Review: Tap-Dancing the Minefields

Author: Lyn Gala

Publisher: Riptide Publishing

Rating: 5 stars

Buy Links: DSPP  & Amazon

Type: Novel

Received from Publisher

 

Blurb:  Sometimes the fiercest battle a man faces is against himself.

In the hidden alleyways of New York City, George “Tank” Tankersley defeated what he believed were demons. But the victory cost too much. Tank joined the Army in the hope of outrunning the guilt haunting him—only to stumble into a vast and deadly conspiracy, the enemies he’d hoped to never encounter again, and the arms of the brilliant, eccentric scientist tasked with saving humanity.

In a world where the line between dark magic and alien science is thin, Dr. Lev Underwood must reverse engineer recovered alien technology to give humans a fighting chance against the extraterrestrial beings who consider Earth nothing more than a petri dish. His old friend, Colonel Clyde Aldrich, wants to protect Lev from entanglement with the scarred and emotionally volatile young soldier, but Lev cannot help the pull he feels toward Tank. Still, his first loyalty is to the secret government program, and love might have to take a back seat to protecting the world. But if he can find a way, Lev wants both.

 

Review: George “Tank” Tankersley is just going to do his thing in the Army. Unfortunately, privates in the Army don’t really get to make decisions for themselves. Tank’s life is way beyond his control. Suddenly, Tank finds himself in a relationship with Lev Underwood. Surprise! He’s also living in an alien spaceship. The crazy part is Tank has seen all this stuff before. Tank’s loyalties are torn and Clyde notices. Clyde is Lev’s best friend and Tank’s commanding officer. He can tell Tank is more than the unassuming private he’s pretending to be, he just can’t really figure out how he’s different and if it’s an evil different or simply a… different different. It’s probably safe to say neither Clyde nor Tank expected things to play out as they did.

What if an author leaned into the instalove trope so hard and so far the romance was no longer the most important relationship developed? Tank and Lev fall in love and become a couple. Whatever. This book is about Lev and Clyde being best friends and Clyde becoming the supportive male authority figure Tank never had. Clyde gets to see his best friend be happy and help a kid grow up hopefully a little less screwed up. So yeah, this was a romance between Tank and Lev, but this book was more a showcase of types of male relationships. Relationships that feel surprisingly healthy in spite of the circumstances.

Everyone in the book has some level of PTSD. Again, like the romance, I didn’t feel that was really the point. Clyde, Tank, and even John are going to find themselves in the middle of whatever fight is in their vicinity. Does it mess them up? Yes! Will they do it anyway? Yes. Whether we like it or not the military is a great place for guys who are driven to serve society in this way. This book is neither a glorification of heroes at the expense of reality nor a sad tale of people ruined and lives cut short. Military service and the lifelong effects from it aren’t black and white subjects. This book presents a thorny situation and doesn’t pretend to solve it. Tank was in the fight long before he joined the military. In the military he was still in the fight, but he had a safety net.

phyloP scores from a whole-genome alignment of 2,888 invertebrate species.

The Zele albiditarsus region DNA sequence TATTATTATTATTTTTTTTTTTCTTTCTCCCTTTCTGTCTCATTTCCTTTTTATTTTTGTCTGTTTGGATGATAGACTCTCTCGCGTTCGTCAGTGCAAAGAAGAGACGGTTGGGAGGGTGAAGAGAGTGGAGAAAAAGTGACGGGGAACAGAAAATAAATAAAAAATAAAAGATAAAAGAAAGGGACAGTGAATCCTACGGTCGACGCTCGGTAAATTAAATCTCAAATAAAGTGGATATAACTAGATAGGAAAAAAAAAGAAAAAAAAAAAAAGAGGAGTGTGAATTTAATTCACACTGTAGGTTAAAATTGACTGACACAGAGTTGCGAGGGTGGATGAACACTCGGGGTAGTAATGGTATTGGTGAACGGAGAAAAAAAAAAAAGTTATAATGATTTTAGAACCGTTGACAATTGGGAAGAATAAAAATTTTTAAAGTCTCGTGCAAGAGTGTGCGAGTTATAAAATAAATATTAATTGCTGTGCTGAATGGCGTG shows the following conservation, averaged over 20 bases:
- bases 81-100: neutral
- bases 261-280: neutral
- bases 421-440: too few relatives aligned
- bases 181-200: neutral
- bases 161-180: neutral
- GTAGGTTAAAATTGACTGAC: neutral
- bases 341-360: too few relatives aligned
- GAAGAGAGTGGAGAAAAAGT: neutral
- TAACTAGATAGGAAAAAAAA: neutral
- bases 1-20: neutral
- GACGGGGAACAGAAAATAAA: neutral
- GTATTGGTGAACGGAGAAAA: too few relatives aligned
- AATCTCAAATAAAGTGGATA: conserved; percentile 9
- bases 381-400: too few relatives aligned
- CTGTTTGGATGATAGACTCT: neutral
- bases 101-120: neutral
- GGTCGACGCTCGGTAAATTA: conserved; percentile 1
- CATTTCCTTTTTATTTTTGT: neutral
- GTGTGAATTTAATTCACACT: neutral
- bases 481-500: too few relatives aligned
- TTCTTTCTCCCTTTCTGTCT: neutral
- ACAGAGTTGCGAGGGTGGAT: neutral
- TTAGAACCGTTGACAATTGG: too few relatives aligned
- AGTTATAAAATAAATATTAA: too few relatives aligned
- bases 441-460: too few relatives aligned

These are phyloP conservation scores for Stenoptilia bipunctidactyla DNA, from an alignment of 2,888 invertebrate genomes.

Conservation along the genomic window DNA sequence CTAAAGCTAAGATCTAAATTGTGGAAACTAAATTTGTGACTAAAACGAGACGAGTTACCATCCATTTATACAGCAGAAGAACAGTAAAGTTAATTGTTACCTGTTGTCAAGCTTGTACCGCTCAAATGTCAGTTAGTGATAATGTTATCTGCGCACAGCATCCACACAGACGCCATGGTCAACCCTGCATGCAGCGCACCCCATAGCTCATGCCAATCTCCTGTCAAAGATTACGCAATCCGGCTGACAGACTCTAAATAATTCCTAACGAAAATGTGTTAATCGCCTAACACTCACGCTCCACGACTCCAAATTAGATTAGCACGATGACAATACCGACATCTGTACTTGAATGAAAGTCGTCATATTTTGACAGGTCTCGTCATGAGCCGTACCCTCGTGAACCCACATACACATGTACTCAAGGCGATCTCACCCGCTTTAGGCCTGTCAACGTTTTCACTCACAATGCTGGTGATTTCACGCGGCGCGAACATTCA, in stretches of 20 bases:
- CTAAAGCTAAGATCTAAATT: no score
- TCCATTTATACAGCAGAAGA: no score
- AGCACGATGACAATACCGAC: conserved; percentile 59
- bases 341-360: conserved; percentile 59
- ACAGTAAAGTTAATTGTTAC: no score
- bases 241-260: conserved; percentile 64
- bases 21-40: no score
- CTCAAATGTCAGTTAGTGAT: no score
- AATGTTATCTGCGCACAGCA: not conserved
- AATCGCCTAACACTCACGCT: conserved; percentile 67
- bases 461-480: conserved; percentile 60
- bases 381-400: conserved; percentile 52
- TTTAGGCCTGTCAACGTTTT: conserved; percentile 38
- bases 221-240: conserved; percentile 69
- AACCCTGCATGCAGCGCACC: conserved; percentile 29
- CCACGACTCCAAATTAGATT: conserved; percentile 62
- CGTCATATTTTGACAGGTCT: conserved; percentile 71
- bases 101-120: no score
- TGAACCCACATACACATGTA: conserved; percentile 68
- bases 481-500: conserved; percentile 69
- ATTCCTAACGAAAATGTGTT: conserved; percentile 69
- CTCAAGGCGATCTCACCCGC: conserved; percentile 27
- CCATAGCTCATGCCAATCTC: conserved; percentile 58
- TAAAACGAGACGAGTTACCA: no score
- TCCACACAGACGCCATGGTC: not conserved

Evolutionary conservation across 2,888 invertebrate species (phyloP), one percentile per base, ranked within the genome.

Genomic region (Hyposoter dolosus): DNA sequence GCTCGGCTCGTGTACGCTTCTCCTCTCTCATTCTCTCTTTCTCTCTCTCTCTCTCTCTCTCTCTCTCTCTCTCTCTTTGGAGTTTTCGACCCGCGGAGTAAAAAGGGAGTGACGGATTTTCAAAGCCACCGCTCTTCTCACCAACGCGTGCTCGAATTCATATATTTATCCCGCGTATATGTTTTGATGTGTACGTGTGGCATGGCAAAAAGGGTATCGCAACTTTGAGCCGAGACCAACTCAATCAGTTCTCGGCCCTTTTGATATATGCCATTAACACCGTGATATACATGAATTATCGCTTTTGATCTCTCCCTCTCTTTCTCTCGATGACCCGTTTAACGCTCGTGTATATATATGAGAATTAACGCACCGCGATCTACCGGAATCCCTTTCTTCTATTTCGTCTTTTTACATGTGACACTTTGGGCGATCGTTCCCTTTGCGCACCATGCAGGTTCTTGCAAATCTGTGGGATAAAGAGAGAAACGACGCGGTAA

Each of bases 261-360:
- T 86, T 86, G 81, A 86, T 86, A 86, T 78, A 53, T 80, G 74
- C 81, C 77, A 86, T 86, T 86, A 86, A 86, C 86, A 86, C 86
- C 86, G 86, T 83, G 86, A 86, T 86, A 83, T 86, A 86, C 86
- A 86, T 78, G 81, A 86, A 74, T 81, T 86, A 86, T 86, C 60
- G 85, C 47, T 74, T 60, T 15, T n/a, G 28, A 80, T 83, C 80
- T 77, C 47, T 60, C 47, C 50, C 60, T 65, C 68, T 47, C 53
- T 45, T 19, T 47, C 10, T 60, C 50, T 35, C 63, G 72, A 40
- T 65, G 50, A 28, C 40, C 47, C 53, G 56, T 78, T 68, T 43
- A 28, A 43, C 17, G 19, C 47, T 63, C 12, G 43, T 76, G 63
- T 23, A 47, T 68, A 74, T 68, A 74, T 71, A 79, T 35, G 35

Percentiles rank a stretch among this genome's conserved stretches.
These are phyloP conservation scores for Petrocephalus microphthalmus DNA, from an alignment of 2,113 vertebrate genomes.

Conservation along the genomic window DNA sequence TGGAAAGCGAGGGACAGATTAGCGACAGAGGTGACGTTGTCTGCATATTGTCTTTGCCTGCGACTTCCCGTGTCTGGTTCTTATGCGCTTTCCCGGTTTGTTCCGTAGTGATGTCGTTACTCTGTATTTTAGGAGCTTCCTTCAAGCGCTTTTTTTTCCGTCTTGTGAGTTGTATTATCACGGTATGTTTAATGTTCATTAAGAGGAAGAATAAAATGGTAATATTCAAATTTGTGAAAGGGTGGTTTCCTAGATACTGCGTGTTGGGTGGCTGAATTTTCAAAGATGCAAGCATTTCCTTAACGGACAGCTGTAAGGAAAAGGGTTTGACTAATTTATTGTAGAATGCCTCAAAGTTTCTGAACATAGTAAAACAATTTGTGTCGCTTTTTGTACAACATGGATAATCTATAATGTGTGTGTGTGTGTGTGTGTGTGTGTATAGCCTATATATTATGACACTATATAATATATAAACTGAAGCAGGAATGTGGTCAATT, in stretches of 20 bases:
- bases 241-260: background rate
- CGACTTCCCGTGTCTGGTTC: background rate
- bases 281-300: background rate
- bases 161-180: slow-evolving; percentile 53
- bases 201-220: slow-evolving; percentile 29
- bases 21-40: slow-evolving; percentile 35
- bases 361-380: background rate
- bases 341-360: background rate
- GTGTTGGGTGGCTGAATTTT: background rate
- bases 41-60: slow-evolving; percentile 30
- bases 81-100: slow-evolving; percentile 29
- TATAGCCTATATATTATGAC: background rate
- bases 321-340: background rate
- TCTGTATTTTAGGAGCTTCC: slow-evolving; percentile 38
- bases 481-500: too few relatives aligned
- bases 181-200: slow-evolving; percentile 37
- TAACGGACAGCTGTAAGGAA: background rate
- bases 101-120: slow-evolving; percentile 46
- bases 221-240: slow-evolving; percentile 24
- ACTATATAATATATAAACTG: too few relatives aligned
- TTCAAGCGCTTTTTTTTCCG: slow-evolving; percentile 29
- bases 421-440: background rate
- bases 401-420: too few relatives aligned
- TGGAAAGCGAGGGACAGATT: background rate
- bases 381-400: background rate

Tank and his friends were in the middle of a war while in high school. I cannot say how much I appreciate the subject came up in this book that there were adults who should have been stepping in. This is an issue for me in a lot of YA fantasy fiction. Kids are saving the universe when there are better qualified people whose responsibility it is to take care of the kids who are in mortal danger. You know, people who don’t have to borrow mom’s car to get to the showdown between good and evil. Buffy the Vampire Slayer was cool and all, but child soldiers shouldn’t exist. Kids don’t need to carry that burden.

I suppose now that I’ve rambled I should say I really loved this book. I think Lyn Gala is incredibly good at posing questions then leaving the reader to wrestle with them. As much as I love reading to be entertained I need to think about a book to feel passionately. And there was just so much here for me to feel passionately about. I adored Clyde as he struggled with allowing access to Lev. Watching Tank realize he wasn’t alone was heartbreaking. John’s love of musicals made me laugh out loud. So yeah, this book is instalove between a couple of guys with PTSD, one of whom saved the world from some demons when he was a teenager. But it’s so much more than that. The best books are always so much more than they appear.

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